This setup is must, we need to configure the ‘ha policy’ cluster for queue mirroring and replication to all cluster nodes. If the node that hosts queue master fails, the oldest mirror will be promoted to the new master as long as it synchronized, depends on the ‘ha-mode’ and ‘ha-params’ policies.

Below some example about RabbitMQ ha policies.

Setup ha policy named ‘ha-all’ which all queues on the RabbitMQ cluster will be mirroring to all nodes on the cluster.sudo rabbitmqctl set_policy ha-all ".*" '{"ha-mode":"all"}'

Setup ha policy named ‘ha-two’ which all queue name start with ‘two.’ will be mirroring to the two nodes on the cluster.sudo rabbitmqctl set_policy ha-two "^two."

Setup a high availability policy named ‘ha-nodes’ which will contain all queues where the name starts with ‘nodes.’ We will be mirroring to two specific nodes ‘hakase-ubuntu02’ and ‘hakase-ubuntu03’ in the cluster.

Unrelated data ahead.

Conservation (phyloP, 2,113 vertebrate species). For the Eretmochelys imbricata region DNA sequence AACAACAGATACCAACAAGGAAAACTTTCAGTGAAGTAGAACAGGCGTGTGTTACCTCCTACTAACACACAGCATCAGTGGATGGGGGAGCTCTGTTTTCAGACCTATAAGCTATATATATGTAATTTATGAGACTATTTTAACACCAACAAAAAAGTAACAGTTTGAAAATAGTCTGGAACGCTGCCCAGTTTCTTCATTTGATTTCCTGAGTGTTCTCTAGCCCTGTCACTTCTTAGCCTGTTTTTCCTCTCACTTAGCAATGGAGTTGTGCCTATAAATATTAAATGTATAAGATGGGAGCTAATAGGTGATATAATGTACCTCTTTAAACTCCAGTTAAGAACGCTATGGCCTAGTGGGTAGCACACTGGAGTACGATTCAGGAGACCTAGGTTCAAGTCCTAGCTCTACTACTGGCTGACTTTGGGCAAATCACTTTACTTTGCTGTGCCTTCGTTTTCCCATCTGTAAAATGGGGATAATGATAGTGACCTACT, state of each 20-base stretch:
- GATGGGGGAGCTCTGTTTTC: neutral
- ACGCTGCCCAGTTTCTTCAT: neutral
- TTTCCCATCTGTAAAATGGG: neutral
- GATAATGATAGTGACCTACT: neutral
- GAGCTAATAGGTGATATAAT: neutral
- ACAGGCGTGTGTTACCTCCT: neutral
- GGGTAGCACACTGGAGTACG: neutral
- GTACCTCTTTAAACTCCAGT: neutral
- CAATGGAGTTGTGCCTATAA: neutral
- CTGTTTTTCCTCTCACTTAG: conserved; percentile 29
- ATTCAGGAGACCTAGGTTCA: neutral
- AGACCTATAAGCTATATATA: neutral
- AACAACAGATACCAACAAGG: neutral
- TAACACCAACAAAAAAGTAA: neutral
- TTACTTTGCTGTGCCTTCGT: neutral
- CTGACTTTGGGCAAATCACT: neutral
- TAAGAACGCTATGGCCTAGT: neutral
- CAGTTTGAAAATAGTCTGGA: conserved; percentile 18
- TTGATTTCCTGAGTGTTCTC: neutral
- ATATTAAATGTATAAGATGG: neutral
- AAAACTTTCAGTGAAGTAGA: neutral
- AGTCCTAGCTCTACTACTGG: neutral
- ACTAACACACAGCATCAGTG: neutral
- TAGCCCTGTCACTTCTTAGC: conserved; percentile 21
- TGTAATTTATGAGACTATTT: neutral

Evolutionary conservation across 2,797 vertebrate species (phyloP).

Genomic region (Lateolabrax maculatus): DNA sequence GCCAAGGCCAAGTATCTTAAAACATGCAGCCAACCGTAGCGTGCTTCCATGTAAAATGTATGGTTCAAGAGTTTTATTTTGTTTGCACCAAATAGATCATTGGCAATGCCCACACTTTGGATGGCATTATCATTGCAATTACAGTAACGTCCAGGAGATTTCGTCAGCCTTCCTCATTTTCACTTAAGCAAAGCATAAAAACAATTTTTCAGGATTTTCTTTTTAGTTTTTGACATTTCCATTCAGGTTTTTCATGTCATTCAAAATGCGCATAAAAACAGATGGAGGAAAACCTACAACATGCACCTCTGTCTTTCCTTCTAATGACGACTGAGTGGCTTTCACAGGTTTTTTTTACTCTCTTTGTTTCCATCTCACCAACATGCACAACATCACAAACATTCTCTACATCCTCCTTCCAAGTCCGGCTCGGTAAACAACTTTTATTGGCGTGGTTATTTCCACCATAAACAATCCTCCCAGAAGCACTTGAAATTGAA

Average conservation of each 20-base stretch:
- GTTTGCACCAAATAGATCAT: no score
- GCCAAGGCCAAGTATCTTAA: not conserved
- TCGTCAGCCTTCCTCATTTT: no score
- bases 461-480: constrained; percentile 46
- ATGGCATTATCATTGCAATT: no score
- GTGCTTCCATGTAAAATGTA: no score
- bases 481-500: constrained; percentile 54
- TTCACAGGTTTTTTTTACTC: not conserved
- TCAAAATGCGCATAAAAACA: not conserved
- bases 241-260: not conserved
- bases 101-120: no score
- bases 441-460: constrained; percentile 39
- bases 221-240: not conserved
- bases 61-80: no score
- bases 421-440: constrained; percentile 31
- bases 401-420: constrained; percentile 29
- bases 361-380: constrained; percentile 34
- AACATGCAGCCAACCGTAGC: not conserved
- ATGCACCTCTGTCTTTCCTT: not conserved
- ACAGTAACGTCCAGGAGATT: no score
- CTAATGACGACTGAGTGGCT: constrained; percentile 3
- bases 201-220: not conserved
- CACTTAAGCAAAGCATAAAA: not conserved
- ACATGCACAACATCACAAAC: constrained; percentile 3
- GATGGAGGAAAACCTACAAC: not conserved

sudo rabbitmqctl set_policy ha-nodes "^nodes."
   '{"ha-mode":"nodes","ha-params":["rabbit@hakase-ubuntu02", "rabbit@hakase-ubuntu03"]}'

RabbitMQ list ha policies.sudo rabbitmqctl list_policies;

RabbitMQ delete specific ha policy.sudo rabbitmqctl clear_policy ha-two

Step 8 – Testing

Open your web browser and type the IP address of the node with port ‘15672’.

Type the username ‘hakase’ with password ‘aqwe123@’.

And you will get the RabbitMQ admin dashboard as shown below.

All cluster nodes status is up and running.

Now click on the ‘Admin’ tab menu, and click the ‘Users’ menu on the side.

And you will get hakase user on the list.

Now click on the ‘Admin’ tab menu, and click the ‘Policies’ menu on the side.

And you will get all RabbitMQ ha policies we’ve created.

The installation and configuration of RabbitMQ Cluster on Ubuntu 18.04 servers have been completed successfully.